LGBTIQ+ in the context of higher education institutions and transnational solidarity
Film screening “My Child” by Can Candan and Panel Discussion
When children have their coming out how do parents react? What do they feel and how do they cope with a situation that is still not the norm in most societies? In his internationally acclaimed documentary “My Child”, filmmaker and academic Can Candan features a group of parents of lesbian, gay, bisexual, transgender individuals in Turkey on their journey to redefine parenthood in a conservative and homophobic society and mobilize for equal rights and acknowledgement for the LGBTIQ+ community.
Parts of “My Child” by Can Candan will be screened followed by a panel discussion. Panelists will discuss the situation of LGBTIQ+ individuals in Switzerland and Turkey, LGBTIQ-issues in the context of higher education institutions, the need for transnational solidarity when it comes to repression and oppression and strategies how to collaborate and communicate in culturally diverse contexts.
Moderation: Irina Brandenberger
- 10 minutes opening/ welcoming, Svenja Witzig, head of the ZHAW Diversity Unit and Waseem Hussain, head of the ZHAW International Affairs Unit
- 40 minutes film screening
- 60 – 80 minutes panel discussion
From: 4 May 2022, 18.30
To: 4 May 2022, 21.00
Pfingstweidstrasse 96, 8005 Zürich, Hörsaal 2 (3.K02)
- Can Candan is an independent documentary filmmaker and academic at Boğaziçi University in Istanbul. He directed and produced three award-winning and internationally distributed feature documentaries: “Duvarlar – Mauern – Walls” (2000), “3 Hours” (2008) and “My Child” (2013). “My Child” received various awards including Best Documentary Audience Award at 2015 Pink Apple Gay and Lesbian Film Festival in Switzerland; Theme Award at 2014 Flying Broom Women’s Film Festival in Turkey; Best Film Award at 2013 Thessaloniki LGBTQ Film Festival in Greece; Best Documentary Audience Award at 2013 Boston Turkish Festival Documentary Film Competition; Public Awareness Project of the Year, 2013 at Man of the Year awards by GQ Magazine, Turkey. He is currently working on his fourth feature documentary film entitled “Nuclear alla Turca”.
- Tabea Hässler is a senior researcher at the University of Zurich and conducts research to assess how minorities respond to inequalities and when people engage in actions to foster social change toward greater equality. Therefore, Tabea curated the Zurich Intergroup Project (a multinational project including 43 researchers from more than 20 countries) and, together with Léïla Eisner, the Swiss LGBTIQ+ Panel. A central aim of Tabea’s work is to promote more inclusive societies and social justice with a particular focus on LGBTIQ+ individuals in Switzerland and beyond. Tabea holds a Ph.D. in Social Psychology and a B.A. in Sport Management and Sport Communication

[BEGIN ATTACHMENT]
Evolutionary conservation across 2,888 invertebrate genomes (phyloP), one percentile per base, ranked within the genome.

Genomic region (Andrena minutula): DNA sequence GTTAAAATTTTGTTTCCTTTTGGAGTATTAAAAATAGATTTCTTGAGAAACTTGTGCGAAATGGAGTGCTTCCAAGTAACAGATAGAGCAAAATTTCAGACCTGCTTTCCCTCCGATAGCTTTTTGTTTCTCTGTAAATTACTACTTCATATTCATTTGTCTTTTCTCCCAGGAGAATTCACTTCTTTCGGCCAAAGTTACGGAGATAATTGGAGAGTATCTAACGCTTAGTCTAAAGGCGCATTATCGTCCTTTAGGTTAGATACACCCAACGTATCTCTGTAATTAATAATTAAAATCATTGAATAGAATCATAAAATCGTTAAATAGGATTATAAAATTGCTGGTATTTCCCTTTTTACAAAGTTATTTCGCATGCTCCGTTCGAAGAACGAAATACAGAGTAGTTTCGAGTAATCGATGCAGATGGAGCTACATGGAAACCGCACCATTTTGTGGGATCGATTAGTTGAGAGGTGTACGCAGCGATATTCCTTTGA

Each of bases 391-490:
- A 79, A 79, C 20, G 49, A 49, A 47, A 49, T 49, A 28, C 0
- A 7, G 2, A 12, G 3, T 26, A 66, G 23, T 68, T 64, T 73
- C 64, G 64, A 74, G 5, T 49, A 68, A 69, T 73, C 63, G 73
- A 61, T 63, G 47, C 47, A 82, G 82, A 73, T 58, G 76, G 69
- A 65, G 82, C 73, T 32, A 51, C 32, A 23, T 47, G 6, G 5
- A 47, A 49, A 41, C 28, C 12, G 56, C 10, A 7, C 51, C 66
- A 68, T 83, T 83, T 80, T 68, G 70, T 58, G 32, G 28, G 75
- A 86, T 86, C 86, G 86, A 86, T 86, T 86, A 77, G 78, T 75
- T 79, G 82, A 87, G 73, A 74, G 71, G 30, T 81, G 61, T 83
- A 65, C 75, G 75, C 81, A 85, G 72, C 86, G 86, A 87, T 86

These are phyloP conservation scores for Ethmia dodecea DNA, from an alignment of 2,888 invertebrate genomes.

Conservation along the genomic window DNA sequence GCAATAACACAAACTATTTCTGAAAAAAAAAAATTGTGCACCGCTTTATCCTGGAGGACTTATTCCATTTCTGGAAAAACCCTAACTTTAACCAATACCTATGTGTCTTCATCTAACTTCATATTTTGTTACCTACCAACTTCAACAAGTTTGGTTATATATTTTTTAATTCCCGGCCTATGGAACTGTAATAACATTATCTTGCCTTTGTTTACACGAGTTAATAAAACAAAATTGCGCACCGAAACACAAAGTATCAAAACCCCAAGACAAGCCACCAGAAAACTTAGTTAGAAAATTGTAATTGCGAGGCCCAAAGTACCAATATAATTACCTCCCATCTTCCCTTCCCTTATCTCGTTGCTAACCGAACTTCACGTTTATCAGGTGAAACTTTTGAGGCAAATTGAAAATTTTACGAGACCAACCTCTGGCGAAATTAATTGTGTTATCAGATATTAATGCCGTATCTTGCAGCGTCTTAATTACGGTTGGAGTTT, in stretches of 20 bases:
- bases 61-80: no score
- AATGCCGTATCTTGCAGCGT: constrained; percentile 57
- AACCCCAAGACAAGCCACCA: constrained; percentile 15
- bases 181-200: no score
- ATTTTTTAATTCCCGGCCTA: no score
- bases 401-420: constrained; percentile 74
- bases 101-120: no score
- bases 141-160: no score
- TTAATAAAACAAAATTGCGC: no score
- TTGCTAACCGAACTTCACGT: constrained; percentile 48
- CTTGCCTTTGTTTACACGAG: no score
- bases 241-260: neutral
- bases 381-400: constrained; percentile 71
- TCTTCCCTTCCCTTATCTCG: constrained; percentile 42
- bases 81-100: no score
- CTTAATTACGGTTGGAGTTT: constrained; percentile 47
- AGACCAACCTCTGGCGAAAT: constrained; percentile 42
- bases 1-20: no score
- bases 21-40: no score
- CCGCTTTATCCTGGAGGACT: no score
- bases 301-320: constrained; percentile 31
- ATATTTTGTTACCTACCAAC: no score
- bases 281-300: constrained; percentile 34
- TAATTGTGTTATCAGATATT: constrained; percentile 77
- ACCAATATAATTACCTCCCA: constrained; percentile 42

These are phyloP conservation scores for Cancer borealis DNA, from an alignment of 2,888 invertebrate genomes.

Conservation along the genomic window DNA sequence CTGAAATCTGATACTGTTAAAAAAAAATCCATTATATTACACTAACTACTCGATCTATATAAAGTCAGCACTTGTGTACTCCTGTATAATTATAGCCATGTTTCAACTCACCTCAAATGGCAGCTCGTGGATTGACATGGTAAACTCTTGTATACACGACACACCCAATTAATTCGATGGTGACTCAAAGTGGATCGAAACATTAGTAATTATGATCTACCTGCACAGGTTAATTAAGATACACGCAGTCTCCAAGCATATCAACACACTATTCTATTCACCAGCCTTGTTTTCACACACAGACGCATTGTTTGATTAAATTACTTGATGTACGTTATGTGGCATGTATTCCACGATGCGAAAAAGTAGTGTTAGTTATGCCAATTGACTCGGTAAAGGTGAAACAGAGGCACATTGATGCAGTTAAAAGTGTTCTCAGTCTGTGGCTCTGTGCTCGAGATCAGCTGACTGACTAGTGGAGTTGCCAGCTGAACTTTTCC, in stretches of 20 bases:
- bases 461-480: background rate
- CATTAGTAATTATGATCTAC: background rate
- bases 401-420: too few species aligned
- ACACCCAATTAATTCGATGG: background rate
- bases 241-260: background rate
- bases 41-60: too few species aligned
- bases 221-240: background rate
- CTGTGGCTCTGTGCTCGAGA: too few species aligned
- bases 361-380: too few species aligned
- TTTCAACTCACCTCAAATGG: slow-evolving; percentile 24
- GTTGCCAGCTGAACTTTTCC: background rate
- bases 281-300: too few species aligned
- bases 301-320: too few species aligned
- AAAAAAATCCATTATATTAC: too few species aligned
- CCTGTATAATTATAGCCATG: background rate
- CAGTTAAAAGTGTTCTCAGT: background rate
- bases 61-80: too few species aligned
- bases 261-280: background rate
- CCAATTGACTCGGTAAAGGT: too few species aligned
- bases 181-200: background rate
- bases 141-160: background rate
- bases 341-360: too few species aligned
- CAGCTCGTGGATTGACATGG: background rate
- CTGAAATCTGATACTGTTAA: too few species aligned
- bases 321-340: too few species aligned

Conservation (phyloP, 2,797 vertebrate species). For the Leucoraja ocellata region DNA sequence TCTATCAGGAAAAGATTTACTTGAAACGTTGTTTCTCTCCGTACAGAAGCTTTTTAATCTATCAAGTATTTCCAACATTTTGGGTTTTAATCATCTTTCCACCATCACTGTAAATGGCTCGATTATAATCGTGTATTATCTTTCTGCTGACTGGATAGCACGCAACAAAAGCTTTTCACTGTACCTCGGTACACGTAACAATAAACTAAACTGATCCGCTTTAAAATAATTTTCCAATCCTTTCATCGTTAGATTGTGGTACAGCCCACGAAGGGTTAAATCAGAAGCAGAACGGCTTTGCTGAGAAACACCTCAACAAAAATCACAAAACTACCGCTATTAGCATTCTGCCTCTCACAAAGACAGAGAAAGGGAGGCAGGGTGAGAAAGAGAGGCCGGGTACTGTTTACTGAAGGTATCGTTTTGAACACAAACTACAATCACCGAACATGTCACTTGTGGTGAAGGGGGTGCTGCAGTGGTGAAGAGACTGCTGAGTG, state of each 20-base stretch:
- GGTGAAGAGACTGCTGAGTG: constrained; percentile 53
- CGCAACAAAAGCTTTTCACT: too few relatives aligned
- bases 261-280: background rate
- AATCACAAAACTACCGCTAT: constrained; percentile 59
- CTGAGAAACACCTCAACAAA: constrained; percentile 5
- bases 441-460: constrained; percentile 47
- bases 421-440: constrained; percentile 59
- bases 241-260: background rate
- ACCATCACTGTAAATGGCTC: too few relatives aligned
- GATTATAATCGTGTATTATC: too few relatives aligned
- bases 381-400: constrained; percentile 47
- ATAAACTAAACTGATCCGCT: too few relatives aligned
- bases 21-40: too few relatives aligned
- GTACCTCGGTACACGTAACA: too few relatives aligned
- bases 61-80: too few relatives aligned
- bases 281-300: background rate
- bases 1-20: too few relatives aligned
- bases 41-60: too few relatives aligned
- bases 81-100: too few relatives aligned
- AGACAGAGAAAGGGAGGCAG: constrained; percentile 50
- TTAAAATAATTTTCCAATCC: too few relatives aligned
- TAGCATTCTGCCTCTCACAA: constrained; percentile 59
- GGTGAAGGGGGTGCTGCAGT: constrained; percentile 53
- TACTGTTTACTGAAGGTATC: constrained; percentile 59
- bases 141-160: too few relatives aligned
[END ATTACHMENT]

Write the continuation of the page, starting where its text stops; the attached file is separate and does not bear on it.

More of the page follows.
- Regula Kolar is a Diversity Officer and responsible for the Compatibility of work/study and private life, LGBTIQ+ issues and Counselling at the ZHAW. Her work is dedicated to the implementation of LGBTIQ+ throughout the university and the implementation of corresponding measures. She also advises staff and students, as well as various organizational units, on the topic. Regula Kolar has a Master's degree in Gender Studies and was previously active in women's and human rights work in civil society.
- Steffi Neumann is a lecturer and consultant for leadership and coaching at the Institute of Applied Psychology at the ZHAW. Among others, she is accompanying teams and individuals in cooperating and communicating with impact in diverse settings, mainly with a focus on interculturality. In her program CAS International Leader & Entrepreneur, participants support entrepreneurs in establishing social businesses in Mongolia, Cambodia and Sri Lanka. Steffi Neumann has studied and worked in various Asian countries which deepened her understanding for the difficulties and cultural blind spots we all encounter. She holds a Master’s degree in Political Science, Japanese Studies and International Law.
This event is jointly organized by the ZHAW Diversity Unit, the ZHAW International Affairs Unit and the Research Association Switzerland-Turkey (SFST).
LGBTIQ+ initiatives and needs such as documented in “My child” have gained renewed importance with the rise of populist discourses and authoritarian politics. Filmmaker Candan is currently documenting the struggle of students and faculty members at the Bogazici University in Istanbul – one of Turkey`s top universities – for academic freedom after the Turkish government appointed a rector for the university. The following student protests met with heavy police force and mass arrests. The closing down of the LGBTIQ+ student club and Can Candan`s dismissal from his academic position are further indicators for the tense atmosphere prevailing at the Bogazici University in the last months. While March 2022 an administrative court has revised the dismissal of Candan – the Bogazici incidents show the importance of transnational solidarity and resistance to protect scholars in Turkey and beyond during times of authoritarianism, conflicts and war.
Even in supposedly open, pluralistic societies like Switzerland, the struggle for recognition and equality as well as the overcoming of prejudices remain important. In view of significantly higher suicide rates among young people from the LGBTIQ+ spectrum, still widespread negative attitudes also among young people, and heteronormative and binary-oriented institutions, we ask ourselves what an institution for higher education like ZHAW can and should do on the topic.